"Bob stood on the simple principle of fairness, in a very well-reasoned argument that pointed to the need to lead and do what was right to protect the basic rights of the minority against the tyranny of the majority. He also explained the political reality of the situation. He appealed to the best in each member of caucus, many of whom feared the wrath of their constituents. His speech went a long way to carrying the day for those of us who were committed to protecting the rights of all Ontarians."
Former Hamilton Mountain MPP Brian Charlton credits Mackenzie with helping shape Ontario's occupational health and safety legislation, which was enacted by the minority Conservative government of Bill Davis that preceded the Liberal Accord government of 1985.
"Bob mattered so much to people because he was honest," says Foulds. "There was no bullshit about him. You always knew where he stood and you always knew where you stood with him. And even when you were on different sides of an issue, you knew he held his view out of conviction, not out of convenience."
"History should be kinder to the achievements of certain aspects of the Rae government than political science has been," says Foulds, who opposed Rae for the NDP leadership and was not part of the NDP government. He listed some of those achievements as: "Wildman's efforts on behalf of first nations, Hampton's sustainable forestry act, the establishment of class action suits in Ontario, and Bob Mackenzie's labour legislation, especially the legislation allowing the organization of farm workers. And although the anti-scab legislation was rolled back by the Harris Tories, it set a standard that any progressive government should aim for."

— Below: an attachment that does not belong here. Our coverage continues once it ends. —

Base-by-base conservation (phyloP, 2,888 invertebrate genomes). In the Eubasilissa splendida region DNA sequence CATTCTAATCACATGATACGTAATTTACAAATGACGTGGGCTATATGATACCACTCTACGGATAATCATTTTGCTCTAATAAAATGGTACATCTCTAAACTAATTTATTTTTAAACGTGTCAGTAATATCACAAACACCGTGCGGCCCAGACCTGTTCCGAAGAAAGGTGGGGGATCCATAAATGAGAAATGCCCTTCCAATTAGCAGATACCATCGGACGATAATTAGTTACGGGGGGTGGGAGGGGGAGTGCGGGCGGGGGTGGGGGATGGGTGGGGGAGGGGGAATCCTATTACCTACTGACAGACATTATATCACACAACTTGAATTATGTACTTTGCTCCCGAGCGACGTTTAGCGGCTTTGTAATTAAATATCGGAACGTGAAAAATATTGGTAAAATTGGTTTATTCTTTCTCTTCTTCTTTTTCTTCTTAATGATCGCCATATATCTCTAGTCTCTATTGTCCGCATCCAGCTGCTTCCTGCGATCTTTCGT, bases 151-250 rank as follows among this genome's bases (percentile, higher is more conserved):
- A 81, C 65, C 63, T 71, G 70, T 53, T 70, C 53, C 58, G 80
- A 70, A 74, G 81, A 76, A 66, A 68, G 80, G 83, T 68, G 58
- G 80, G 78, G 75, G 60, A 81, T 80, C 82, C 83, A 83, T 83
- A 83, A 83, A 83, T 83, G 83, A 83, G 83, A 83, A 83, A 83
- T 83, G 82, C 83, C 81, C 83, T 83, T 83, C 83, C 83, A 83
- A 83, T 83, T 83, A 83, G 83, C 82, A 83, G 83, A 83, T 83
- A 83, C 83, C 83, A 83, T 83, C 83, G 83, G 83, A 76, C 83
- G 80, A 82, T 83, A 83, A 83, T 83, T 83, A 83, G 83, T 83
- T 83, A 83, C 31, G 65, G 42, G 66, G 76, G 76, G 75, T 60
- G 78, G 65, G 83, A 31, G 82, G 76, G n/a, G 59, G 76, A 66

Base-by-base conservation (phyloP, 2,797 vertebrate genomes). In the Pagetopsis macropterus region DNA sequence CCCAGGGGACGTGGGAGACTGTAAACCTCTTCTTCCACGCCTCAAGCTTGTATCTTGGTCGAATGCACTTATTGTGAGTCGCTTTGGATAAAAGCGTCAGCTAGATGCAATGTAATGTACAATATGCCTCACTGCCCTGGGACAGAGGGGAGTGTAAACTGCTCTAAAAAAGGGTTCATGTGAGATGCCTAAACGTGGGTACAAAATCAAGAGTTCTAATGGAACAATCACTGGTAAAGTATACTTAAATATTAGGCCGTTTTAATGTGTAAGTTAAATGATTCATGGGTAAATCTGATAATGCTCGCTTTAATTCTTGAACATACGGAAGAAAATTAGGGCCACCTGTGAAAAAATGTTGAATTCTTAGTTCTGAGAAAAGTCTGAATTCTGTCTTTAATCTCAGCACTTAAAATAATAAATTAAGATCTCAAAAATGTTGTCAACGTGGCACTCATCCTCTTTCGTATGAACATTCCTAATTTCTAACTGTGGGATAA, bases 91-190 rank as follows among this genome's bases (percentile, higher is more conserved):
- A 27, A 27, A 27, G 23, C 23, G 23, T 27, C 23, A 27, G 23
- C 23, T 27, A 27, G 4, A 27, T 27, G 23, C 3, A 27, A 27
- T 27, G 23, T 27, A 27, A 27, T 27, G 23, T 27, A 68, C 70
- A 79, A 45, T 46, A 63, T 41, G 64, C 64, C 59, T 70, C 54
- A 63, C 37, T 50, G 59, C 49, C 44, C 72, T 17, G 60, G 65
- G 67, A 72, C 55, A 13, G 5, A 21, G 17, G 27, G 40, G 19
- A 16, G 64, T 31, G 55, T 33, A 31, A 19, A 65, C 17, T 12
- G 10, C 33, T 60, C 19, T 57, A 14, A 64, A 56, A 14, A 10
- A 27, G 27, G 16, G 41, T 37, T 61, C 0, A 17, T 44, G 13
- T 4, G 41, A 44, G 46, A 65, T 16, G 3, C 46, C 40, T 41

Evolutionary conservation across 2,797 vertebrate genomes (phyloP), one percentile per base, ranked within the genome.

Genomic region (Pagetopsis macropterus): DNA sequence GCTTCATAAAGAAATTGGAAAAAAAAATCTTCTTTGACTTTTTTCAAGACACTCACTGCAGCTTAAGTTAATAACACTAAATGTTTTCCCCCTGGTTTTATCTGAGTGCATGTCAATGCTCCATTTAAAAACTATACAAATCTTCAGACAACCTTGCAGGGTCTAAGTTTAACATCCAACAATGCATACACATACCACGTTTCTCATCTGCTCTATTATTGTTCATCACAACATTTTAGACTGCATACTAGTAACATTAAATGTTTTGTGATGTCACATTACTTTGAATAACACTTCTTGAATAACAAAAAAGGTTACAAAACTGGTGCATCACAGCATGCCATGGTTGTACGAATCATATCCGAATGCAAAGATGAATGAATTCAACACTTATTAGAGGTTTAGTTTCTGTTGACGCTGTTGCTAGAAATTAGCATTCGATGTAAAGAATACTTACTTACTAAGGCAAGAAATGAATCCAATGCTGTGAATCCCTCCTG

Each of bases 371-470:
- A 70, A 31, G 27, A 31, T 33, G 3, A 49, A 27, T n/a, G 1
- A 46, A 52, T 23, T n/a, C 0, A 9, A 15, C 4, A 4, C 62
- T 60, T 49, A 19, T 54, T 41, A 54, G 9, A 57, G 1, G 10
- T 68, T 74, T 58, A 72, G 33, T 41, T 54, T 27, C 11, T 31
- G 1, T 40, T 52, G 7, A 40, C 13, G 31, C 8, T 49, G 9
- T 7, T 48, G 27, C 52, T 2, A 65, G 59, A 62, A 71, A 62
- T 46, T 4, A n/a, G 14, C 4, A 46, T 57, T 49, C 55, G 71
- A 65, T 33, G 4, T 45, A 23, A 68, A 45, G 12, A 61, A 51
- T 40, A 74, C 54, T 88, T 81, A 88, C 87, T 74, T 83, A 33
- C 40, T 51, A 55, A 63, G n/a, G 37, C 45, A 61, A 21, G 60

Foulds says Mackenzie and his family were and remain important leaders in NDP politics. "Bob Mackenzie inspired a family to political and trade union activism. Three sons were or have been union or NDP organizers; one daughter-in-law was a provincial secretary, etc. But most of all, although often stubborn and quick-tempered, Bob Mackenzie was a genuinely nice man."
Des Morton, Founding Director of the McGill Institute for the Study of Canada, said that Mackenzie became "a great friend and ally when I worked for the Ontario NDP in the 1960s," he told Straight Goods News.
"So long as he was the party's organizer in Hamilton and with the Steelworkers, it seemed possible to take for granted that they would have a firm membership and financial base and sensible, dependable leadership.. As a newcomer to the organization, he was a patient and bottomless fountain of wisdom. He and people like him made my two years full time service at the Ontario provincial office, the happiest and most productive years of my life."
"This province has lost one of the great champions of Ontario workers," wrote Bud Wildman. "I have lost a true friend."
Ish Theilheimer is founder and president of Straight Goods News and has been Publisher of the leading, and oldest, independent Canadian online newsmagazine, StraightGoods.ca, since September 1999. He is also Managing Editor of PublicValues.ca. He lives wth his wife Kathy in Golden Lake, ON, in the Ottawa Valley.